A special thank you to Edelweiss, NetGalley and Blackstone for an ARC in exchange for an honest review.
Nora Brown is a high school English teacher. She leads a low-key life in Seattle with her husband, Paul, and six-year old daughter, Fiona. After dismissing her class for Thanksgiving weekend, Nora sees the face of a young girl. She is filled with terror and confusion—is she hallucinating or could this be related to the headaches she has been having?
The next day while on vacation, Nora sees the face again and is left shaken and disturbed. She consults with a neurologist and eventually sees a psychiatrist to work through the visions and what they mean. Through these sessions, Quinn moves the narrative. We learn that Nora is the victim of a traumatic childhood and as a result has suffered a psychological breakdown. As the plot unravels so does Nora as she begins to fear that what happened to her could happen to her daughter. The character dissension is sharp and swift and Nora's husband—who has stepped out on their marriage—is less than supportive. He has completely checked out of the relationship and has little patience for her.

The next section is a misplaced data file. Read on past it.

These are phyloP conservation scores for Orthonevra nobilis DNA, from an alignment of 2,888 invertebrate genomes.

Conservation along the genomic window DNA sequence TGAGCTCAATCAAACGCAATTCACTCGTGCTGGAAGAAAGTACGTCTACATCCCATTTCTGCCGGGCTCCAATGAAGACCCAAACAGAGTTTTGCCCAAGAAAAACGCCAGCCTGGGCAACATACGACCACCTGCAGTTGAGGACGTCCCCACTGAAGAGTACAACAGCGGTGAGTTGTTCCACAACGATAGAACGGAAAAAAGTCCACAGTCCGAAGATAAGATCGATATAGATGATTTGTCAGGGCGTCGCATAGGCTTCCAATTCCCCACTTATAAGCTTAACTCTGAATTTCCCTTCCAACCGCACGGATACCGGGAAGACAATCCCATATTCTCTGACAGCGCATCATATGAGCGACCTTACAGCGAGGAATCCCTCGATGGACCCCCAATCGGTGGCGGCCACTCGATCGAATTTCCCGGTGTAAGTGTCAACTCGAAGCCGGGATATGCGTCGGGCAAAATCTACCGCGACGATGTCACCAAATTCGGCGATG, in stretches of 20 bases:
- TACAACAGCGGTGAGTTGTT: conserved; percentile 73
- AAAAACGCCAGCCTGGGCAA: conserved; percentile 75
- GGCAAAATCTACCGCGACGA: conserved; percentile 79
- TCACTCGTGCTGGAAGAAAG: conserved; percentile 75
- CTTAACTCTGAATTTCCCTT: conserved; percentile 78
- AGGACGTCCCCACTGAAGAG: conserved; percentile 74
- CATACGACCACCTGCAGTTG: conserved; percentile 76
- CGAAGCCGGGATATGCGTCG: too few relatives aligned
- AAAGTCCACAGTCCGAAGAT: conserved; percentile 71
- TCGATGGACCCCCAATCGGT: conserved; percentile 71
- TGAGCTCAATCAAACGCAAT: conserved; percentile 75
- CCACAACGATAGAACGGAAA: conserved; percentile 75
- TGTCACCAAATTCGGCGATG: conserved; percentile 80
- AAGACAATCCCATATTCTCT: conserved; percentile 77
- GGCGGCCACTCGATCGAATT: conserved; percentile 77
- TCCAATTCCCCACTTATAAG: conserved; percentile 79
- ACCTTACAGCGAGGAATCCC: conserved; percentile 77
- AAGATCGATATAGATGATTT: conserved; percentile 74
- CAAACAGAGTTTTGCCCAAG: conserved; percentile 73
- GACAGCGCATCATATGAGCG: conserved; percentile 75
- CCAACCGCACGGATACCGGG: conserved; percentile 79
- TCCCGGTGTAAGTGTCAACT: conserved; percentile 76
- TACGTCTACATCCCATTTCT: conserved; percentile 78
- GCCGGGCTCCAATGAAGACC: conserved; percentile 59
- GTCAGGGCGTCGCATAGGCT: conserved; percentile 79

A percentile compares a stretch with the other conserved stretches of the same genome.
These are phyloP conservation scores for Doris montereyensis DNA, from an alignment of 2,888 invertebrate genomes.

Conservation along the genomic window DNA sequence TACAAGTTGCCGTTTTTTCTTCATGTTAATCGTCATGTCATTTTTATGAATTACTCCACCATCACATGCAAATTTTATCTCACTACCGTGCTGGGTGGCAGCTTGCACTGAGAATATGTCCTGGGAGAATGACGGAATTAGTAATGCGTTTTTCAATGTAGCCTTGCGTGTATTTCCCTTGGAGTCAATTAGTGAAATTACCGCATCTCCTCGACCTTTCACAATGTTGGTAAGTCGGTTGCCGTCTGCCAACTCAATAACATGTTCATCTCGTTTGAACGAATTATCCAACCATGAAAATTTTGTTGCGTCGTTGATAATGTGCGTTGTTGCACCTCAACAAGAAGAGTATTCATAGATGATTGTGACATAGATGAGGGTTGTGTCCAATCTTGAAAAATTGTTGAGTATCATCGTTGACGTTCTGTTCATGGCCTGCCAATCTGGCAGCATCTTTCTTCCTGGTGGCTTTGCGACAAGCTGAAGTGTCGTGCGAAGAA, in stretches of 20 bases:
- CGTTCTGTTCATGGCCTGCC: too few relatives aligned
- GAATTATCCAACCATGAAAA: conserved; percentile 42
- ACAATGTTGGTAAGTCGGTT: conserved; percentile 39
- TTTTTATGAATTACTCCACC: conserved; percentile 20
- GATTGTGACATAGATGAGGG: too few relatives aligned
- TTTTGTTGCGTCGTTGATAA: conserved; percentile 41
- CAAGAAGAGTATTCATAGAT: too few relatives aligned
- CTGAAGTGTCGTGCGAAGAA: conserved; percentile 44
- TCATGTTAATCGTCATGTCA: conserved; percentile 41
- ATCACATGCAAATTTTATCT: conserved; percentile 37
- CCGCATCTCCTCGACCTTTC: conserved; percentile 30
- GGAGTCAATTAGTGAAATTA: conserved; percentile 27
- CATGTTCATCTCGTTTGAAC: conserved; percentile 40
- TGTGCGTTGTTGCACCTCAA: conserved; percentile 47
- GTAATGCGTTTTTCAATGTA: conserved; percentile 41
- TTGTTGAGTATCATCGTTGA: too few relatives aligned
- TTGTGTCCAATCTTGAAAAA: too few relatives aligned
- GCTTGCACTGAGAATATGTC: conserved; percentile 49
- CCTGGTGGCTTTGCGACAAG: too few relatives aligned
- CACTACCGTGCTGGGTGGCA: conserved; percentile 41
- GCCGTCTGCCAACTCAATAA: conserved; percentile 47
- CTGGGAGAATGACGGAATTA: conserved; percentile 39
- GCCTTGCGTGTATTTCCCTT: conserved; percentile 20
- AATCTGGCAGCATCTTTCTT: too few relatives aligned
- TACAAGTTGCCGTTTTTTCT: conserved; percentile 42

As stated, this book is not for the faint of heart—there is sexual violence, child abuse, death, mental illness, and suicide.